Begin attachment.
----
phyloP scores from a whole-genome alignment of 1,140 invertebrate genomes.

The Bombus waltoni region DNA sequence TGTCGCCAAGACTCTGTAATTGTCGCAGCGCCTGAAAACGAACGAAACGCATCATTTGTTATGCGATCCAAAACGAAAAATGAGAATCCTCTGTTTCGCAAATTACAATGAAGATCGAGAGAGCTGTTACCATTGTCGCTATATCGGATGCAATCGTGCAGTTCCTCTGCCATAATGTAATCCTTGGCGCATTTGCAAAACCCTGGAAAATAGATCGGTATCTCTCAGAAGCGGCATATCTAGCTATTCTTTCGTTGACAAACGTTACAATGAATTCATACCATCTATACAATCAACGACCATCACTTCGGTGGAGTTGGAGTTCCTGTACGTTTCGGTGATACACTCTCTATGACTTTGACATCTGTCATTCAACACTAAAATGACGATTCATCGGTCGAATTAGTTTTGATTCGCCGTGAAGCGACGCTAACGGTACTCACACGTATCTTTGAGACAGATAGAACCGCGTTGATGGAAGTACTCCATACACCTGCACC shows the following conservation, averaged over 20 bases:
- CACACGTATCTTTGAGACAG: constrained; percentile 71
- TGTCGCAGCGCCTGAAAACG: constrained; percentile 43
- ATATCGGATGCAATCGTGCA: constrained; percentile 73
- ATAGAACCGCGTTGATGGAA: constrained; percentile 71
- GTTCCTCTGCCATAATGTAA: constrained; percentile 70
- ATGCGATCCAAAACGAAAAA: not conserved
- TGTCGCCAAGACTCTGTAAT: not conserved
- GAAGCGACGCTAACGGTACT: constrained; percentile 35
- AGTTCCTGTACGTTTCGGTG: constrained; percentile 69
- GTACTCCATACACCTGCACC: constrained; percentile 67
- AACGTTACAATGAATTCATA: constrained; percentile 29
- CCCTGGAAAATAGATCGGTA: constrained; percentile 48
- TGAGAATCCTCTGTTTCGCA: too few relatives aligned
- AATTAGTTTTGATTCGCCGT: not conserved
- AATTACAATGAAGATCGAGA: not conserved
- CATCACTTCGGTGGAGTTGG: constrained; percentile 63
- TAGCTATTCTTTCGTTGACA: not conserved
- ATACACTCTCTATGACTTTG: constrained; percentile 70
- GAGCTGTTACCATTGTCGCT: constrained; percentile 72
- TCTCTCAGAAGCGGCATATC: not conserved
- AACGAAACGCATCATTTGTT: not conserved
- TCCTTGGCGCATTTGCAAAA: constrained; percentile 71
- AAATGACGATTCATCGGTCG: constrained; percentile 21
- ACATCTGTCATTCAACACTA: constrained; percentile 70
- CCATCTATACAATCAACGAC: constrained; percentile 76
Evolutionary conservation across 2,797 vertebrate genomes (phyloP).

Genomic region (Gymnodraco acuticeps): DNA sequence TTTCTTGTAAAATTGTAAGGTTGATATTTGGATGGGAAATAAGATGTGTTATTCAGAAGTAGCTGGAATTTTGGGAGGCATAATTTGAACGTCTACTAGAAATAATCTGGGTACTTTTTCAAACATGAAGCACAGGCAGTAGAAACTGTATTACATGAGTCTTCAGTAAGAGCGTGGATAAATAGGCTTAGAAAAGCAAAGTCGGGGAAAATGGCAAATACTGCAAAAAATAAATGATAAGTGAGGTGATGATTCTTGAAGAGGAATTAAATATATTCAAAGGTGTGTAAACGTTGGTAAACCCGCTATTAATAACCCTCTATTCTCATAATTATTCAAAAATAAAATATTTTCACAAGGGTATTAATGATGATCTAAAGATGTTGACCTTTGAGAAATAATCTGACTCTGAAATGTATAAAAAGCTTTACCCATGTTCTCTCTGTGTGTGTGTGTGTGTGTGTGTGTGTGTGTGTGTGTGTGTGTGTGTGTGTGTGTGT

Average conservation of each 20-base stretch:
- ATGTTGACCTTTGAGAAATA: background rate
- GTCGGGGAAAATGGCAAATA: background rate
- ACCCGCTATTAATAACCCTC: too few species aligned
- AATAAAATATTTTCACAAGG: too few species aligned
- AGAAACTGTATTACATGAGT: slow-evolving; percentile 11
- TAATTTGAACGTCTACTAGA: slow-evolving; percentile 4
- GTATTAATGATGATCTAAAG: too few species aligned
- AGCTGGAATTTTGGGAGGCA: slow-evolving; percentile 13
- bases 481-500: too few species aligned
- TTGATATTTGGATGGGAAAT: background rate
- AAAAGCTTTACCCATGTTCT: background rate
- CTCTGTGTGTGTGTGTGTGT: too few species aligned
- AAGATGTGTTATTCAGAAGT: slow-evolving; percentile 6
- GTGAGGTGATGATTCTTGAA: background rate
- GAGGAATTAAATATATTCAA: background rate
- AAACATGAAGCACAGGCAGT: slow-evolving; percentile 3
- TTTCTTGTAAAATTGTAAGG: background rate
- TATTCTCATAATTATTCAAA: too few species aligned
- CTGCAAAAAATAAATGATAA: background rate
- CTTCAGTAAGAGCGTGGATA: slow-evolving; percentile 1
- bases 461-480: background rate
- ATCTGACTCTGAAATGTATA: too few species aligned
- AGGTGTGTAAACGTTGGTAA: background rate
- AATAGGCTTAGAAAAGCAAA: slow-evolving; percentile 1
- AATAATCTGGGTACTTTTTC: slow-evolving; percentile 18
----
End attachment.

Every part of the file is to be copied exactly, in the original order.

phyloP scores from a whole-genome alignment of 1,140 invertebrate genomes.

The Bombus waltoni region DNA sequence TGTCGCCAAGACTCTGTAATTGTCGCAGCGCCTGAAAACGAACGAAACGCATCATTTGTTATGCGATCCAAAACGAAAAATGAGAATCCTCTGTTTCGCAAATTACAATGAAGATCGAGAGAGCTGTTACCATTGTCGCTATATCGGATGCAATCGTGCAGTTCCTCTGCCATAATGTAATCCTTGGCGCATTTGCAAAACCCTGGAAAATAGATCGGTATCTCTCAGAAGCGGCATATCTAGCTATTCTTTCGTTGACAAACGTTACAATGAATTCATACCATCTATACAATCAACGACCATCACTTCGGTGGAGTTGGAGTTCCTGTACGTTTCGGTGATACACTCTCTATGACTTTGACATCTGTCATTCAACACTAAAATGACGATTCATCGGTCGAATTAGTTTTGATTCGCCGTGAAGCGACGCTAACGGTACTCACACGTATCTTTGAGACAGATAGAACCGCGTTGATGGAAGTACTCCATACACCTGCACC shows the following conservation, averaged over 20 bases:
- CACACGTATCTTTGAGACAG: constrained; percentile 71
- TGTCGCAGCGCCTGAAAACG: constrained; percentile 43
- ATATCGGATGCAATCGTGCA: constrained; percentile 73
- ATAGAACCGCGTTGATGGAA: constrained; percentile 71
- GTTCCTCTGCCATAATGTAA: constrained; percentile 70
- ATGCGATCCAAAACGAAAAA: not conserved
- TGTCGCCAAGACTCTGTAAT: not conserved
- GAAGCGACGCTAACGGTACT: constrained; percentile 35
- AGTTCCTGTACGTTTCGGTG: constrained; percentile 69
- GTACTCCATACACCTGCACC: constrained; percentile 67
- AACGTTACAATGAATTCATA: constrained; percentile 29
- CCCTGGAAAATAGATCGGTA: constrained; percentile 48
- TGAGAATCCTCTGTTTCGCA: too few relatives aligned
- AATTAGTTTTGATTCGCCGT: not conserved
- AATTACAATGAAGATCGAGA: not conserved
- CATCACTTCGGTGGAGTTGG: constrained; percentile 63
- TAGCTATTCTTTCGTTGACA: not conserved
- ATACACTCTCTATGACTTTG: constrained; percentile 70
- GAGCTGTTACCATTGTCGCT: constrained; percentile 72
- TCTCTCAGAAGCGGCATATC: not conserved
- AACGAAACGCATCATTTGTT: not conserved
- TCCTTGGCGCATTTGCAAAA: constrained; percentile 71
- AAATGACGATTCATCGGTCG: constrained; percentile 21
- ACATCTGTCATTCAACACTA: constrained; percentile 70
- CCATCTATACAATCAACGAC: constrained; percentile 76
Evolutionary conservation across 2,797 vertebrate genomes (phyloP).

Genomic region (Gymnodraco acuticeps): DNA sequence TTTCTTGTAAAATTGTAAGGTTGATATTTGGATGGGAAATAAGATGTGTTATTCAGAAGTAGCTGGAATTTTGGGAGGCATAATTTGAACGTCTACTAGAAATAATCTGGGTACTTTTTCAAACATGAAGCACAGGCAGTAGAAACTGTATTACATGAGTCTTCAGTAAGAGCGTGGATAAATAGGCTTAGAAAAGCAAAGTCGGGGAAAATGGCAAATACTGCAAAAAATAAATGATAAGTGAGGTGATGATTCTTGAAGAGGAATTAAATATATTCAAAGGTGTGTAAACGTTGGTAAACCCGCTATTAATAACCCTCTATTCTCATAATTATTCAAAAATAAAATATTTTCACAAGGGTATTAATGATGATCTAAAGATGTTGACCTTTGAGAAATAATCTGACTCTGAAATGTATAAAAAGCTTTACCCATGTTCTCTCTGTGTGTGTGTGTGTGTGTGTGTGTGTGTGTGTGTGTGTGTGTGTGTGTGTGTGTGT

Average conservation of each 20-base stretch:
- ATGTTGACCTTTGAGAAATA: background rate
- GTCGGGGAAAATGGCAAATA: background rate
- ACCCGCTATTAATAACCCTC: too few species aligned
- AATAAAATATTTTCACAAGG: too few species aligned
- AGAAACTGTATTACATGAGT: slow-evolving; percentile 11
- TAATTTGAACGTCTACTAGA: slow-evolving; percentile 4
- GTATTAATGATGATCTAAAG: too few species aligned
- AGCTGGAATTTTGGGAGGCA: slow-evolving; percentile 13
- bases 481-500: too few species aligned
- TTGATATTTGGATGGGAAAT: background rate
- AAAAGCTTTACCCATGTTCT: background rate
- CTCTGTGTGTGTGTGTGTGT: too few species aligned
- AAGATGTGTTATTCAGAAGT: slow-evolving; percentile 6
- GTGAGGTGATGATTCTTGAA: background rate
- GAGGAATTAAATATATTCAA: background rate
- AAACATGAAGCACAGGCAGT: slow-evolving; percentile 3
- TTTCTTGTAAAATTGTAAGG: background rate
- TATTCTCATAATTATTCAAA: too few species aligned
- CTGCAAAAAATAAATGATAA: background rate
- CTTCAGTAAGAGCGTGGATA: slow-evolving; percentile 1
- bases 461-480: background rate
- ATCTGACTCTGAAATGTATA: too few species aligned
- AGGTGTGTAAACGTTGGTAA: background rate
- AATAGGCTTAGAAAAGCAAA: slow-evolving; percentile 1
- AATAATCTGGGTACTTTTTC: slow-evolving; percentile 18